Healthy Garfield a prospect again

Brewers’ farmhand looks like he has bright future

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Cameron Garfield had a very simple goal as he completed his rehabilitation from knee surgery this spring: Once he was allowed to be back on the field, stay off the disabled list.

That may seem modest for the former second-round pick of the Milwaukee Brewers, but with the way the catcher’s career has gone, his goal was not only realistic, it might have been considered lofty. 

Garfield injured his knee early in the 2011 season. When he was in Arizona rehabbing the injury, he ended up re-injuring it, causing him to have surgery. In all he played just 15 games of the season due to the knee injury and he was sidelined into the 2012 season.

He was finally cleared to begin playing games in late April and after a month of time in extended spring training, he joined the Timber Rattlers in late May. 

“Especially after last season, I just wanted to be able to contribute to the team and be consistent throughout the season,” Garfield said. “It’s definitely a good feeling to be able to stay healthy and put together at-bats.”

Garfield is hitting .282, with nearly half of his hits going for extra bases. The power potential he flashed in high school, but was not apparent in his first couple of pro seasons, has been prominent in 2012. 

His two home runs Monday night against the Beloit Snappers at Pohlman Field brought his total up to eight, double his career high, in just 156 at-bats. 

Rattlers manager Matt Erickson believes that the future is bright for the San Diego native.

“I’m excited for him,” Rattlers manager Matt Erickson said. “I had him a few years ago when I was the hitting coach, and you could see the potential that he had then. This year he’s getting some opportunities to play more consistently, and he’s putting up some numbers. If he can stay healthy, he’ll continue to progress and get better. He’s a kid that you cheer for and get excited about.”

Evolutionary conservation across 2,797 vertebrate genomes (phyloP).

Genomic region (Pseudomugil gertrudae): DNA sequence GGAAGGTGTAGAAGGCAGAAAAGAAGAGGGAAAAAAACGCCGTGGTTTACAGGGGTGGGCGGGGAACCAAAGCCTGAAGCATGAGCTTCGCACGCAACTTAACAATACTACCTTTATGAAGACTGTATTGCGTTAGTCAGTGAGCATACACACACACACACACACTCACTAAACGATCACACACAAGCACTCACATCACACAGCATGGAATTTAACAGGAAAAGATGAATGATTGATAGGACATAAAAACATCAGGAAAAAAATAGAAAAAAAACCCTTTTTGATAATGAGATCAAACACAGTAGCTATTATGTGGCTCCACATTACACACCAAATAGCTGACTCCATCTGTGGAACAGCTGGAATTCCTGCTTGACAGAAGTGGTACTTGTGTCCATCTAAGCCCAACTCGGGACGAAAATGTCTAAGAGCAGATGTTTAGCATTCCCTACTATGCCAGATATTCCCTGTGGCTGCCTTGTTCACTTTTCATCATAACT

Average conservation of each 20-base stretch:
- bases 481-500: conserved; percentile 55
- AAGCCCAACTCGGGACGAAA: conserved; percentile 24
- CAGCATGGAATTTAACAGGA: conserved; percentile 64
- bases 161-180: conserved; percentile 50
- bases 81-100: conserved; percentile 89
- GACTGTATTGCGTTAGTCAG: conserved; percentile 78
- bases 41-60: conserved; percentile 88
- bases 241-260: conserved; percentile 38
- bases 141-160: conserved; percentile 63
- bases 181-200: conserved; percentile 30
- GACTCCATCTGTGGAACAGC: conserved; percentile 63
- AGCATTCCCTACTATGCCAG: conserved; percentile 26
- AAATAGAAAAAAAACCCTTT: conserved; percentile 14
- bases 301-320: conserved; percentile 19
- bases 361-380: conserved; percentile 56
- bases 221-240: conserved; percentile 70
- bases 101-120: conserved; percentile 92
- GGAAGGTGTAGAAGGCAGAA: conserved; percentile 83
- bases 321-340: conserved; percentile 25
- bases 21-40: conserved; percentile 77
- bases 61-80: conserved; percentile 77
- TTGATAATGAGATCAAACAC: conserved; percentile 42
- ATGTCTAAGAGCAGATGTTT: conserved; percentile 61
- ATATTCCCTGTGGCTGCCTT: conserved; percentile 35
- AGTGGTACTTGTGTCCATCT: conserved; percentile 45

A major question facing Garfield is whether he can stick long-term at the catcher spot. 

The fact the Brewers have developed two solid major league catchers in Jonathan Lucroy and Martin Maldanado (originally an Angels farmhand) gives Garfield hope for his future behind the dish as well.

“I’ve come a long way from when they signed me, and (catching instructor) Charlie Greene is a big reason for that,” Garfield said. “That being said, there’s a lot more room for improvement, too. I take a lot of pride in working with the pitching staff, and feel like their ERA is my ERA, too.”

Erickson made no bones about the fact that Garfield’s work behind the dish needs to get better.

“It’s a work in progress,” Erickson said. “He battles back there and he’s certainly not afraid to get dirty. He’s an excellent blocker, and he’s getting better at calling the game too. The arm has been a question. When he first came up here, he had a nice arm, but inconsistent. He’s getting a little better with his footwork, but he’s going to need to continue to improve there.”

With the Timber Rattlers already in the playoffs by virtue of their first-half title, there isn’t much pressure the team feels from glancing at the standings. Garfield says that has been a little challenging.

“It’s really hard right now,” he said. “We are just really trying to focus on each game instead of looking at the bigger picture, but we have been ready to start the playoffs now for a long time.”

Garfield comes from a military family and was born in Germany. Although he only stayed there a short time before heading to the United States, he still has plenty of family in the country and might even receive an opportunity to represent Germany in international competition.

“The German National team just gave me a call and they want me to play for them in the qualifiers of the World Baseball Classic,” he said. “That’s right after the season, and it’s actually in Germany. I still have to talk with the Brewers about it, but I’d love to play.”

After many difficult days filled with long hours of rehab, things finally seem to be coming together for Garfield.  

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